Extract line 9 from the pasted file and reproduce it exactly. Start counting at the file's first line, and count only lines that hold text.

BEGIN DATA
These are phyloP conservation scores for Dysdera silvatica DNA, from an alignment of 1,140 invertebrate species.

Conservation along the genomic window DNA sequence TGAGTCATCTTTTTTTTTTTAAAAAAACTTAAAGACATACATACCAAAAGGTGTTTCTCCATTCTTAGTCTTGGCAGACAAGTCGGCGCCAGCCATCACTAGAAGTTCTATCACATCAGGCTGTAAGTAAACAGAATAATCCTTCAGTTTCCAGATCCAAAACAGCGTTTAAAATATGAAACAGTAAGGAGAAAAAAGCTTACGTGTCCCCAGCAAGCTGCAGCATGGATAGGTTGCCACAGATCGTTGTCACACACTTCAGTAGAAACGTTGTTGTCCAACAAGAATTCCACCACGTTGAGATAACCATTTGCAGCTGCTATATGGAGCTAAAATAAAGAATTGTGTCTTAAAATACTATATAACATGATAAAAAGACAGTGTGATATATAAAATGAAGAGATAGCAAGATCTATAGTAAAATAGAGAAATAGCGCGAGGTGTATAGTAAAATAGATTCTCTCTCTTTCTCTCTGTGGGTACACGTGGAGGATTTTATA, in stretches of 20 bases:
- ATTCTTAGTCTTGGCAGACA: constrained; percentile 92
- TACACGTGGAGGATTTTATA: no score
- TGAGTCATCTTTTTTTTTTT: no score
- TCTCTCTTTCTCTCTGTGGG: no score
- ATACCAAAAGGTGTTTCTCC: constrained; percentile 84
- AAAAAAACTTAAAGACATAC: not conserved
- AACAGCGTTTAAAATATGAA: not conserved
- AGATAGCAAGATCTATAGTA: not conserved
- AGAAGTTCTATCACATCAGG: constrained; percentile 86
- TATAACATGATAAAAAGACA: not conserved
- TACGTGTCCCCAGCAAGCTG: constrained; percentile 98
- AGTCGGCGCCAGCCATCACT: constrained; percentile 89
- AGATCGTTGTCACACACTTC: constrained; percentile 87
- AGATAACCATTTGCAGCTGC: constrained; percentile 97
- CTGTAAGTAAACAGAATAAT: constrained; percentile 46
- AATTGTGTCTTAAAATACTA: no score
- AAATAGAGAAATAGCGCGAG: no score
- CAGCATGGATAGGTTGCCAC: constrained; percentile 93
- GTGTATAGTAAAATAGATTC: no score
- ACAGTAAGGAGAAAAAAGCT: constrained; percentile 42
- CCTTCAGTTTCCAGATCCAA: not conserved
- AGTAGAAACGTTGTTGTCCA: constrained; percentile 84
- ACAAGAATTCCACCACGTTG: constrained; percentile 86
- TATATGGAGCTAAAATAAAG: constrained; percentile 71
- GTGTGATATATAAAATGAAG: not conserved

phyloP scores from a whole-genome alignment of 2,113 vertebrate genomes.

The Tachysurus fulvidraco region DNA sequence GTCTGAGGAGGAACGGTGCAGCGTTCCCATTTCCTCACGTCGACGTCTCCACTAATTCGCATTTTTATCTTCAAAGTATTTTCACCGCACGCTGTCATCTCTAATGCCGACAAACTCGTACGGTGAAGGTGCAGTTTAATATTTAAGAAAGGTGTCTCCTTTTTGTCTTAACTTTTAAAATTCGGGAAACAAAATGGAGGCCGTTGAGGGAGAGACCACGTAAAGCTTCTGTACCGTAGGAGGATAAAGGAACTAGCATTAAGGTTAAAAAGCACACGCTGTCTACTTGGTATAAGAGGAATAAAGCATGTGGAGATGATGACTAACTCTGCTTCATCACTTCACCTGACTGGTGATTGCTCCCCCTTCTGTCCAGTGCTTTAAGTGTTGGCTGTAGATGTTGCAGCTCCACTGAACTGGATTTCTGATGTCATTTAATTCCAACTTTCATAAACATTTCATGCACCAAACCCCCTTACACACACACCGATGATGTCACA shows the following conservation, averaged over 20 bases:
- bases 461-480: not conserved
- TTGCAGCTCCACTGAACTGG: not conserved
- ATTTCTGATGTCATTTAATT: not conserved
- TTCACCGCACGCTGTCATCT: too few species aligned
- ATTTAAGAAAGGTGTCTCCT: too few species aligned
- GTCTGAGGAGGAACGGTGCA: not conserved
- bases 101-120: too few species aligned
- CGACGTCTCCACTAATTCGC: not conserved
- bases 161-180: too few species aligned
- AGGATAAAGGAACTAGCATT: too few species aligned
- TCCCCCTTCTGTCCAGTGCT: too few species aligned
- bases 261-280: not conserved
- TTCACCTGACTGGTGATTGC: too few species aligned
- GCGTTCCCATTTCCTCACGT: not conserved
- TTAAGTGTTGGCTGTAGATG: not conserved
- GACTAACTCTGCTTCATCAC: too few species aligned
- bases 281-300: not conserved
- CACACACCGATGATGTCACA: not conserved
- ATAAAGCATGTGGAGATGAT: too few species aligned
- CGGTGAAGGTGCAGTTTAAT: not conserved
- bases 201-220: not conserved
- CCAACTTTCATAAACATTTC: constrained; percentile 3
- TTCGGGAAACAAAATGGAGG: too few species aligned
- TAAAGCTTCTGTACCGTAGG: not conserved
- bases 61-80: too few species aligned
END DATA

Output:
- AACAGCGTTTAAAATATGAA: not conserved